Started last week, finished this week.
I’m feeling really overwhelmed right now, mostly by conflicting information and lack of guidance. I should backtrack to my original post and continue the story of Lucy’s developmental history before I tell you about my current dilemmas.
So at about a year, after Lucy had been very ill and been treated with a massive dose of antibiotic, things slowed down. We had a well-check right before she got sick that went fine, except that Lucy had a lazy eye that hadn’t straightened out on it’s own. Our pediatrician referred us to a pediatric opthamologist who diagnosed Lucy with strabismus and also determined that she was far-sighted. The prescription was patching. Lucy didn’t mind the patch on her eye before she was sick, but afterward she wouldn’t wear it at all. That left glasses as her only option. Nothing is a freaking cute as a one year-old in glasses, let me tell ya!
At that well-check Lucy’s weight had been fine, but a lot changed over the next few months. She had been nursing well but really transitioning to solids well, also. Strangely, she started to snub her favorite foods and her appetite dwindled. She became very picky and generally disinterested in mealtimes. We were also expecting her to walk any time; she’d been pulling up on furniture for awhile, but it just wasn’t happening. And she wasn’t starting to use words, either.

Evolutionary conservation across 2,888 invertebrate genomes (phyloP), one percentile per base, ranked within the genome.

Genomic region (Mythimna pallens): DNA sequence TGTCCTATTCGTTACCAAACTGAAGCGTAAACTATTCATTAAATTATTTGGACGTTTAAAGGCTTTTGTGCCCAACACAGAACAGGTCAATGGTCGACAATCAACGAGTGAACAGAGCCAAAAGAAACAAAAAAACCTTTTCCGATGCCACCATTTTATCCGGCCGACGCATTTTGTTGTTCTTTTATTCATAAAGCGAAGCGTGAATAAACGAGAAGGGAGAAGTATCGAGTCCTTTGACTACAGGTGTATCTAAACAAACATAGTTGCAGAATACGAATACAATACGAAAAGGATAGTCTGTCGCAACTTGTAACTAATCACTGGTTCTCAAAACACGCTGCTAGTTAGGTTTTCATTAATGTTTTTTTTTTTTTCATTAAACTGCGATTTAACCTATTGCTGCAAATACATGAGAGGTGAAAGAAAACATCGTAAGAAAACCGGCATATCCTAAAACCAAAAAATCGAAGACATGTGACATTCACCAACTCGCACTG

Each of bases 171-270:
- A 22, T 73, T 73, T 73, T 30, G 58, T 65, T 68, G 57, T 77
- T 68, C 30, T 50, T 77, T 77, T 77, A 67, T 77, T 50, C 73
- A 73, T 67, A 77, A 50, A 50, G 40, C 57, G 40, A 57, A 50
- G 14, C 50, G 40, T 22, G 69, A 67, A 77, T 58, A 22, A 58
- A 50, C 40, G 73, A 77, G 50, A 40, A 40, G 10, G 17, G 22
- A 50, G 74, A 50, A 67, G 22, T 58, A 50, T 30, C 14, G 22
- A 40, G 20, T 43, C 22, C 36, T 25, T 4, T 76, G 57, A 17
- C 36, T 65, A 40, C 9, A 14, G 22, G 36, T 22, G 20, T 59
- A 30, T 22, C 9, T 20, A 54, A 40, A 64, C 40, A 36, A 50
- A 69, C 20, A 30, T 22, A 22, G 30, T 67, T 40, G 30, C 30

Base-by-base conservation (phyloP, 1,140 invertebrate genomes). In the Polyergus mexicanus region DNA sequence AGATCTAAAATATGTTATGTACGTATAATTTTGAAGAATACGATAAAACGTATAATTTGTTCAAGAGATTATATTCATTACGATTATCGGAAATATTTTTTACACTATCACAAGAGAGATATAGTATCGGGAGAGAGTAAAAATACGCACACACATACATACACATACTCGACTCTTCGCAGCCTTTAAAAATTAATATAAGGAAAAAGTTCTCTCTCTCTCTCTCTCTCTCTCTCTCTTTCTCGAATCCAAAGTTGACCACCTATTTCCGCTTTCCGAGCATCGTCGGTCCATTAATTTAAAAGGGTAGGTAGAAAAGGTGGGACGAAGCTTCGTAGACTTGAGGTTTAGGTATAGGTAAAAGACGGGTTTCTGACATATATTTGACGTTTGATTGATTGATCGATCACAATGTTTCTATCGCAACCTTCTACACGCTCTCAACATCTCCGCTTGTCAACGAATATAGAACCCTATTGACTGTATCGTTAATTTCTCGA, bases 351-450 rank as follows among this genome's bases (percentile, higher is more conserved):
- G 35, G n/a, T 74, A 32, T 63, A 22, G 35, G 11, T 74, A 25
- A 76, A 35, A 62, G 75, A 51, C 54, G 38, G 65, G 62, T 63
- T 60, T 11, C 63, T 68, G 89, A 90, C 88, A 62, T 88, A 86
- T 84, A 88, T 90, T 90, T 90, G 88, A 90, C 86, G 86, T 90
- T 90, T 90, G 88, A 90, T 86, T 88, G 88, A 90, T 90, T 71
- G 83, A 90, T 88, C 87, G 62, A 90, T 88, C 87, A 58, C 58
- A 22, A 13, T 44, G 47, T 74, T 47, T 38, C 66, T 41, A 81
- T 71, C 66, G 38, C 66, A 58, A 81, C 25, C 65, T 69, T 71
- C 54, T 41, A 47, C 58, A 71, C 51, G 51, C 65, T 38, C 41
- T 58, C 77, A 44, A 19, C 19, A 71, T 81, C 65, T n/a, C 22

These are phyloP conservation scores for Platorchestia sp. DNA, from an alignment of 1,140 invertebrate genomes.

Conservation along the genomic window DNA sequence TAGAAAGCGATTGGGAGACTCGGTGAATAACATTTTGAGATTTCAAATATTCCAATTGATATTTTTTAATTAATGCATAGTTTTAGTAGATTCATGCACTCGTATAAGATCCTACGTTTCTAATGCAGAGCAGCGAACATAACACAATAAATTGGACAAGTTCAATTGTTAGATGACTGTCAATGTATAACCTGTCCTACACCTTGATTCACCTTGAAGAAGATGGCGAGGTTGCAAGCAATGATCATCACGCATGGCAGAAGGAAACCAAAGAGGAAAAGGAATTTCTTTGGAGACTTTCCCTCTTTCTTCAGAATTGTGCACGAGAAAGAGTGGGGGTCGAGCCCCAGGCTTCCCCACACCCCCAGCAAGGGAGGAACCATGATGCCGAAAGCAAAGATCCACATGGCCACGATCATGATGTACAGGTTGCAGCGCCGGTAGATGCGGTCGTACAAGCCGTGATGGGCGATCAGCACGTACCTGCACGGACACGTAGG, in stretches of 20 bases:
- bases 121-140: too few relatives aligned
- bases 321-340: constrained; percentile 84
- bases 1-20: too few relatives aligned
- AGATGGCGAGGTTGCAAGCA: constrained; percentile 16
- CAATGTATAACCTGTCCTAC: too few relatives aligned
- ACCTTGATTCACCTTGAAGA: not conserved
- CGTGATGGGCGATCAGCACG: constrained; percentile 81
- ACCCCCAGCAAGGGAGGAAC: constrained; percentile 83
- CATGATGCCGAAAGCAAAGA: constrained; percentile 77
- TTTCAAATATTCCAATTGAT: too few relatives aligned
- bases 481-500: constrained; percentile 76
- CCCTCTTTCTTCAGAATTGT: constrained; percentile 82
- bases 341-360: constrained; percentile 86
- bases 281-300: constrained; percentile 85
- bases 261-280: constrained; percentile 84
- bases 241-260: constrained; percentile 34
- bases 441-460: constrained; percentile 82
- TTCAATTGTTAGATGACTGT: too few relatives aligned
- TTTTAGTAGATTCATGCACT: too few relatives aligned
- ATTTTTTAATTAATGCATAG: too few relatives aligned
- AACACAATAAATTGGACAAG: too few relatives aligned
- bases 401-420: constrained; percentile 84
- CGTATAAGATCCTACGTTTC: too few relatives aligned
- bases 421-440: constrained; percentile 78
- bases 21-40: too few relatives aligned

At our eighteen month well-check things didn’t go so great. Lucy hadn’t gained much weight. Her growth on the chart was leveling off. Here’s an example of where things get tough…I was a tiny kid. My mom kept saying, “She’s just little! You didn’t reach the growth chart until you were 3!” So when the doctor was considering this lag, we weren’t sure if it was a problem or just genetic. And when we talked about her motor and language skills being behind, there were enough marginal developmental markers to make more of an orange flag than red. My ex-husband would say, “Put her down! You carry her too much. If you put her down more she’ll walk!”
Well, walk she did, but not until she was almost 2. At 2 3/4, L started her first pre-school program. I had a meeting with the teachers before she started to let them know about her special needs. She needed to be watched at all times because she couldn’t go up and down stairs alone and she couldn’t operate on a playground without help and she could only have certain snacks because she would choke frequently and she was terrified of being without me so she needed special attention…not your typical toddler.